Young children, in fact, all primary students need to create. Parents need to understand that creating art and craft works is an important part of learning, not just something done in the Art Room. Many of our student’s future careers will be in the ‘creative industry’. Displaying children’s artworks is a celebration of their creativity.



Inspiration  for our mural came from photos taken on our exploration of rock pools at Moondah Beach.  As part of our Inquiry into Sustainability -Living and Non Living, we had ‘hands on’ sensory based activities in the ‘real environment’.







Murals allow children to contribute to a large piece of art work. Each student’s contribution is valued.




When planning my program e.g. a book response, I like to include  written, sensory, oral, artistic and dramatic activities. My desire is to develop the ‘whole child’ !

Cheers Nina

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Yes, I’m 5 and I can write!


On the very first day of school, I ask my Prep children to write. It’s the start of their writing journey and I want them to have a record of where their journey began. Some will get started quickly and others will sit there wondering ‘what on earth’ she is asking me to do! This is when I start talking about what writing is and why we write.



 I encourage the children to write their name, any letters they know or just put ‘something’ on their paper. After they have put ‘pencil to paper’, I ask them what their writing says. If they look at me blankly, I get them to tell me what they would like their writing to say and scribe.

 picture-0162From day one, I start talking to the children about ‘taking risks’, ‘having a go’ and that we read writing, not just books. This is a concept that we think children understand, but they don’t always. I PRAISE any effort, show my excitement and celebrate all attempts made by my students every time they write. When a student makes a ‘learning leap’ we do a ‘happy dance’. Preps love to have fun and they don’t have any ‘hang-ups’ about dancing! I want my students to develop a positive attitude to writing which hopefully will be life long.





At the end of semester 1, we have Student Led Interviews, where the children talk to their parents about their learning growth. They show pieces of writing that they have selected that display their development. I’ve found that, with preparation Prep children are very good at explaining their learning growth. To encourage this type of thinking, it’s important to develop the skills of ‘reflecting upon their learning’. We reflect each week formally and everyday orally. When a parent asks, what did you do today? I want my children to be able to answer. This is not a natural skill for most children and therefore needs to be learnt.





Please read my previous posts:

Very Young Children Can Edit: Develop criteria, hand over the responsibility and watch them grow.

Literacy – Inquiry Learning – Writing with Purpose!

The power of Interactive Writing as a model to accelerate writing development 

 Cheers Nina



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The answer to the most frequently asked question – Why blog? Authentic Learning!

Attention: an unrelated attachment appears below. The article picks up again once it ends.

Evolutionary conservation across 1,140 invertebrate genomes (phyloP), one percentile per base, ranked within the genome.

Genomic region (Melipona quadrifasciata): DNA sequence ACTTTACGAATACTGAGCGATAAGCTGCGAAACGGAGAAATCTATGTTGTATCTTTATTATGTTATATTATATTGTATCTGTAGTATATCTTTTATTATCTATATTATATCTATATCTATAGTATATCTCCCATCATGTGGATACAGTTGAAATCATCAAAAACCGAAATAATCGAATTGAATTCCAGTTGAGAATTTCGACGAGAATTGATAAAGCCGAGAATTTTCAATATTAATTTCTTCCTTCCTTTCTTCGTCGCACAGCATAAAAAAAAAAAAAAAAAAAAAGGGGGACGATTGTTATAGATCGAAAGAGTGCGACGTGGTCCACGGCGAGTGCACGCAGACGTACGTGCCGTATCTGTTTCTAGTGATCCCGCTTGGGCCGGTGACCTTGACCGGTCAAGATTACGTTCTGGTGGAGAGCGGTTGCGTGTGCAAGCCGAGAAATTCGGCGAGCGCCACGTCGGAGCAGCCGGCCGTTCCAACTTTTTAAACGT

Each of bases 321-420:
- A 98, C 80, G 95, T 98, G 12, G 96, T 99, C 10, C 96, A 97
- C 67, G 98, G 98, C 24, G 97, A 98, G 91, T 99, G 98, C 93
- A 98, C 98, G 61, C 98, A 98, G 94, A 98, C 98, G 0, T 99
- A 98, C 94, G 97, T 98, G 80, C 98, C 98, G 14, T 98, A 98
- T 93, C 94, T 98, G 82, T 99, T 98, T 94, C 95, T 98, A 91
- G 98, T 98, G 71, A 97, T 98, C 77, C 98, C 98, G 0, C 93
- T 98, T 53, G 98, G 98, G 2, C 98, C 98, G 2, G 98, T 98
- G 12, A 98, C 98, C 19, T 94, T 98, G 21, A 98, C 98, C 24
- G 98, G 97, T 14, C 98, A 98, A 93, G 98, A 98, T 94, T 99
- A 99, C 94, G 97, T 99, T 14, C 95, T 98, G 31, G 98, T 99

Every time I talk to someone about my blog, I get the same question.  They ask me, why? It’s almost like there must be a hidden reason. They keep asking me where this will lead me, and my answer is, I don’t know. At the moment, I’m interested in the journey, not the destination.

I’m loving the challenge and I’ve been looking for one. I also know I want to keep learning and improving.

Just like children, I want my learning to be authentic. I want the purpose to be real and yes, I could read about this, but it’s the ‘doing’ that’s pushing my learning further than I could have imagined. I’m engaged in what I’m doing!

I also value my teaching and wish to share my teaching and learning strategies with others. I’m reflecting on my teaching, and I’m thinking about global linking, internationalism and how I can incorporate ICT into my program. Others are teaching me and that’s the amazing thing about Web 2.0. People are actually reading and responding to my blog! Teachers want to share!

I’ve been listening to Jenny Luca  for a year and following her journey into Web 2.0. It didn’t take long for Jenny to start speaking a language that I couldn’t understand, and talk about things I had no idea how to do. Her enthusiasm was contagious and her encouragement and support has been ‘what has got me this far’. Jenny taught herself everything, but I’ve been lucky to have a mentor.

Ten new ‘things’ I have learnt.

How to set up a blog.

How to manage a blog.

Uploading pictures.

Creating Links.

Creating tags.

Inserting a utube video into my blog.

Replying to comments.

What a meme is.

What a wiki is.

Other people who will teach me.

What I want to learn!

I want to ‘twirl on twitter’.

I want to connect with teachers around the globe.

How? I have no idea, but my problem solving strategies are different now. I now seek answers through Web 2.0 and I get them.

What I can do!

Teach others about what I have learnt and support their journey, share my classroom program, develop a professional learning plan for ICT and pursue my interest in global issues. It’s all about improving my teaching and therefore my students’ learning! 

Cheers Nina

 Enjoy the video! Lego Man Guided Reading (very clever)




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The Bigger the Book the Better!